Toronto’s Best Beaches

Gibraltar and Hanlan’s

Take the Centre Island ferry, follow the signs to Centre Beach, and then keep on walking west to reach Gibraltar or hop on the Hanlan’s Ferry and wander 15 minutes up the paved path to Hanlan’s on the right and then past the lighthouse to Gibraltar Beach.

Gibraltar’s is a sweet little stretch of beach tucked between Centre Island and Hanlan’’s Point – just past the bustle and commerce of Centre Island Beach. It’s one of our favourites, with windswept dunes, almost total mid-week privacy and a vast vista of Lake Ontario. Hanlan’s, 10 minutes to the west is, and this important to note, a clothing optional Blue Flag beach. Sunset in particular can get a little wild here. Your call.
Lifeguard: 11:30am-6:30pm

Bluffer’s Park Beach

Kingston Rd & Brimley Rd, Scarborough

The Scarbourough Bluffs are a 14-kilometer long 12,000-year-old geographical wonder and Bluffer’s Park is a sweeping, sandy stretch of summer wonderful with swimming, picnic areas, walks and lookouts. Change rooms and washrooms are available on site. The park also features access to the 3.1km Bluffer’s Park Trail and a marina with quaint houseboats and a restaurant. Open every day from 11am until 9:30pm, the restaurant is a fairly upscale option with a lovely view of the harbour but might not be ideal for sandy-bottomed toddlers. The park is surrounded by residential land so bring your own picnic as you’ll be hard-pressed to stock up nearby.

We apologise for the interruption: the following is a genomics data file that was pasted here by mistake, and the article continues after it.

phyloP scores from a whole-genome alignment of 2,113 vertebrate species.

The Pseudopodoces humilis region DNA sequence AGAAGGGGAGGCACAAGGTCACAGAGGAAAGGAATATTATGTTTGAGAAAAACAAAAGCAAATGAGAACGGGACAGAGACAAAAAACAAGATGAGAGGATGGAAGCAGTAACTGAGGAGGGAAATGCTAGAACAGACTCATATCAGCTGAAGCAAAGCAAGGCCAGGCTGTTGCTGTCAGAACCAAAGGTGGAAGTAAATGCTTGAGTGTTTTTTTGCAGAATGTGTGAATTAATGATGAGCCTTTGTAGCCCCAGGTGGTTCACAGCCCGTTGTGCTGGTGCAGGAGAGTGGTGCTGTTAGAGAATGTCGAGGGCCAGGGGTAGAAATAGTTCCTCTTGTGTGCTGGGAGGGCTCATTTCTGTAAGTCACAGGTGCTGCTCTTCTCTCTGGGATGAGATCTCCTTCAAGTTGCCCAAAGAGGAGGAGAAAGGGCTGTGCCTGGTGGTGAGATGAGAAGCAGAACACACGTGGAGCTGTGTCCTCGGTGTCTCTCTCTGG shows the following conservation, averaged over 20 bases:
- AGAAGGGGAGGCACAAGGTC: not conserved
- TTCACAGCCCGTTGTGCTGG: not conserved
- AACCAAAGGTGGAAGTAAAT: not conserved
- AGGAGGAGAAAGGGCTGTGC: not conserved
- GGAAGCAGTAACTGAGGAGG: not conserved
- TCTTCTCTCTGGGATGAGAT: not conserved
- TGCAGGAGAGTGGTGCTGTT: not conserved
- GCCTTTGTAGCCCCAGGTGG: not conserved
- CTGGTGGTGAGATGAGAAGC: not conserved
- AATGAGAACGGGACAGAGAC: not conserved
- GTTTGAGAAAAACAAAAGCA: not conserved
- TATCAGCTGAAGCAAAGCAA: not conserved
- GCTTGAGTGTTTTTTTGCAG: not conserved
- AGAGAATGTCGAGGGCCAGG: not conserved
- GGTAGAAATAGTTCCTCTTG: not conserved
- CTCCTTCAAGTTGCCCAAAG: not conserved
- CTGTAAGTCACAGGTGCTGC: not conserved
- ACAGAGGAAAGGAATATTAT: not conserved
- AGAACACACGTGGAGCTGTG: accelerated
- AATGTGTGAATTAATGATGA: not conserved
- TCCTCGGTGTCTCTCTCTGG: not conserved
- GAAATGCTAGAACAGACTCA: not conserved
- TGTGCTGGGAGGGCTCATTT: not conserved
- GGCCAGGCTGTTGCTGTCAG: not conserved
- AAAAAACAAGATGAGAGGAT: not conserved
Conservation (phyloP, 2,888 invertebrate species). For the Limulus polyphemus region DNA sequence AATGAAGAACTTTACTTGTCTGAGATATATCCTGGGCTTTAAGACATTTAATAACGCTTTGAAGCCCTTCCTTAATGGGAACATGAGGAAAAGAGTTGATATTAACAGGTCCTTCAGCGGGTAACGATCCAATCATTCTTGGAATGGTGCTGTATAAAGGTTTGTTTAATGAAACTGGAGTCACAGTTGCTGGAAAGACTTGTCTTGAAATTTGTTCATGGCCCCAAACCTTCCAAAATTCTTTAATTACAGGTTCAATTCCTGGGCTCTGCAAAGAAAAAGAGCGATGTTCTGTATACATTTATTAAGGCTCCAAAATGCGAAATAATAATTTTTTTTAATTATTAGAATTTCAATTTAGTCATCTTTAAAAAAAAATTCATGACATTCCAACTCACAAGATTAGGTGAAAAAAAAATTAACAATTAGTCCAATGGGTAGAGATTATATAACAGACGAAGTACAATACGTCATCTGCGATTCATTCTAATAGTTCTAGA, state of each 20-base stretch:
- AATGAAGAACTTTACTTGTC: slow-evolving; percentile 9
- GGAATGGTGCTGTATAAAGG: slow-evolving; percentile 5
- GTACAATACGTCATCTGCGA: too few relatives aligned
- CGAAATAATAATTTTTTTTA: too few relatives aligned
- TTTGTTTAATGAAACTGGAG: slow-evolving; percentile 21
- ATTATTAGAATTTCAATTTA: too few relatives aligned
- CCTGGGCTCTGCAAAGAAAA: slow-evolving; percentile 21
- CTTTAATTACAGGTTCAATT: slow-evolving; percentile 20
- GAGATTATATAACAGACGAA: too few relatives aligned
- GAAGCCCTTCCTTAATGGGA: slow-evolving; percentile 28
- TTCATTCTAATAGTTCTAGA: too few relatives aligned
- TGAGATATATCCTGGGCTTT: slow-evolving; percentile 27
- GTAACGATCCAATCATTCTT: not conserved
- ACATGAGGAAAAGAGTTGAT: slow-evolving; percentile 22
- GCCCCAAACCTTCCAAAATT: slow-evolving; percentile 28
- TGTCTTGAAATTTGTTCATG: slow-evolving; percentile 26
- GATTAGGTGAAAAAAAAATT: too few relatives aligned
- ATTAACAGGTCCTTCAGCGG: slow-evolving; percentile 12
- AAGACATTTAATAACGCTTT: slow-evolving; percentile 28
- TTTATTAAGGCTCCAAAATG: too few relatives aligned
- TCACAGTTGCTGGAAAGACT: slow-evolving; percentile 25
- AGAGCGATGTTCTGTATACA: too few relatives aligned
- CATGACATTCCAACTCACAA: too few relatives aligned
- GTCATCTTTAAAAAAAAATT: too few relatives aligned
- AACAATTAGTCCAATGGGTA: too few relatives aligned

A few cautionary notes… if you are heading to Bluffer’s on a weekend, go early! Once that parking lot is full, you are looking at 30 frustrating minutes circling the street-parking drain around Kingston Rd and then a 2km walk downhill (that’s uphill on the way home). The good news? The Bluffer’s Park Loop bus will take you from Kennedy Station to the beach in about 20 minutes starting on May 18th through Labour Day. 

Centre Island Beach

Take the Centre Island Ferry and follow signs to the beach on the far side of the island. It’s about a 15-20-minute walk with plenty to stop and see along the way.

This is a very busy, but family-oriented, breakwatered, sandy beach, backed by trees and tall grasses on the eastern shore of Toronto Island, facing Lake Ontario. It’s the least lovely of the island beaches but has the advantage of multiple amentities close at hand. There are bike rentals nearby as well as snack concessions, changerooms, lockers, and a very large wading pool. If you’re looking to make an extra special day of it, Centreville Amusement park is just next door.

Cherry-Clarke Beach

Bottom of Cherry St, Portlands

This picturesque, tree-shaded sandy beach in the Toronto Portlands is perfect for families. With nature-filled walking trails, it’s a popular bird-watching spot. There are change rooms, a sports field, a playground with a wooden ship and the ubiquitous chip truck. Picnic tables and barbeque pits are on hand, and a special TTC bus service is available during the summer season.

Kew Balmy Beaches

Lee Ave, S of Queen St E

Head over to The Beach, a 1.2-kilometre swath of sand bordered by stretches of wooden boardwalk and the Martin Goodman Trail. Parking can be a challenge on busy weekends but the 501 streetcar will get you there (eventually). Alternatively, you can pop on the bike trailer and hit the Trail.